We used Mathematica (Wolfram 1996) to solve the equations for and the distance from the source . These quantities can then can be plotted against each other.
The kinetic energy lost by the shell is radiated away in molecular lines, and the balance between the energy input rate and the line cooling determines the temperature of the shell. Some of the energy may also be lost to turbulence: we consider as limiting cases the equipartition case where thermal and turbulent energies are equal, and also the case where turbulence is negligible and all the energy goes into heating. To convert our energy input rates to temperatures, we use the results of Neufeld et al. (1995). They calculate the cooling rate for molecular gas with temperatures from 10 K upwards and densities above , appropriate for molecular outflows. The temperature which corresponds to a particular energy input rate also varies with shell density n and with an optical depth parameter which corresponds to the column density per unit velocity and determines the radiation transfer through the gas. Both of these parameters also vary along the length of the outflow. We take an average at each position to be the column density divided by the total velocity range. The density n in the shell is not directly predicted by our dynamical model but is constrained to be more than the ambient number density by a factor of (shell volume)/(cavity volume). We take n to be a constant factor of 6 times the ambient density, 6 being the maximum compression possible across a strong shock in molecular gas (Dyson & Williams 1997). Note that the temperature varies only slowly with n: a change from to at corresponds to a change of at most 0.2 in .
The fundamental parameters on which the model depends are given in Table 1. The parameters are independent so we cannot reduce their number by forming combinations. As there are nine parameters, it is not possible to explore all reasonable ranges of values in this paper. Instead we pick the values listed in Table 1, which are chosen from the literature to be representative of young outflows, and choose the ages to produce an outflow of the same length as L483 (see observations, Sect. 3) for easy comparison.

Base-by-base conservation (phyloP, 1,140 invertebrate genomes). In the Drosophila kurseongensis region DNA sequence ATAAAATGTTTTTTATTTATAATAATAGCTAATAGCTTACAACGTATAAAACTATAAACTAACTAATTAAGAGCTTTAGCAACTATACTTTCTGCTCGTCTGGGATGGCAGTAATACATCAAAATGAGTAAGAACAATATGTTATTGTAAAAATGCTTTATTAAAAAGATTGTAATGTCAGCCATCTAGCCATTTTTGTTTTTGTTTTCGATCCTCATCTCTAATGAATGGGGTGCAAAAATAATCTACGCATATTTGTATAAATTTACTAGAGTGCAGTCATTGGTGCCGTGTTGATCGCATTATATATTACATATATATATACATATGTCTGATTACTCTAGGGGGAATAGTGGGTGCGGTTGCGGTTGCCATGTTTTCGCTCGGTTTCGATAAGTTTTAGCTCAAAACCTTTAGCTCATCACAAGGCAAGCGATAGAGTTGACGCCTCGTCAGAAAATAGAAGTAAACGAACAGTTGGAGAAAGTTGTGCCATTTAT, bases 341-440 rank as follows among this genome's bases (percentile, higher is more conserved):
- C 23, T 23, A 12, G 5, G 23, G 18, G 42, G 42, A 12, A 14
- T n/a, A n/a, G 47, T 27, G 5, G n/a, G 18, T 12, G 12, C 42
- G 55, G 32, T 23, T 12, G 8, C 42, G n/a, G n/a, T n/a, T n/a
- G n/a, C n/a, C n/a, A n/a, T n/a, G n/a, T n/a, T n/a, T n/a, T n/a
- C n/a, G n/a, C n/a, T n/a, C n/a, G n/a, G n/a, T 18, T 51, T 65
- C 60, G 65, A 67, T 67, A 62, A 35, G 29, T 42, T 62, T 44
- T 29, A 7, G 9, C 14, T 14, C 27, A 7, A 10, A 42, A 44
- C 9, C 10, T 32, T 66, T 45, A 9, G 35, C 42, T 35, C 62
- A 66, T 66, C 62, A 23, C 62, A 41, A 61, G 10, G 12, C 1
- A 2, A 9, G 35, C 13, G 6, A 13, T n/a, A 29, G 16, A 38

All choices of parameters result in energy deposition which increases towards the end of the jet. A rise in temperature with distance from the source is a general result of the bow shock driven shell scenario. This is because the energy input rate depends more heavily on time than on any other parameter, so the young parts of the shell nearer the bow shock have the most energy input and are hotter whereas the old sections near the star have slowed and are cooler.
The values taken for the parameters are as follows. For the jet parameters, jet density from optical jet observations (Bacciotti et al. 1995); jet radius pc or at the L483 distance of 200 pc; jet transfer efficiency (MC93); and jet speed . For the ambient density, we consider ,1 and 2 for constant, and density distributions with at (0.06 pc at 200 kpc). The age of the outflow (to get the measured length of L483 assuming a plane-of-the-sky inclination and the other parameters as stated) is taken to be , and for ,1 and 2 respectively.
Fig. 3 shows the temperature as a function of distance along the outflow for the outflow parameters given above and a density distribution with ,1 and 2. The temperatures towards the end of the jet are similar regardless of the ambient density distribution, reaching many hundreds of kelvin towards the end of the jet in all cases. The temperatures rise towards the jet head, with the steepest temperature gradient corresponding to the steepest density gradient. For the flat density distribution, temperatures never fall below 60 K. (For a density distribution, temperatures fall unrealistically low near the source, because we have not included the usual ISM heating sources (microwave background radiation, cosmic rays) which would cause the temperatures to level off at K in the inner parts.) Note that the kink in the curves at K is due to structure in the cooling rates at around this temperature.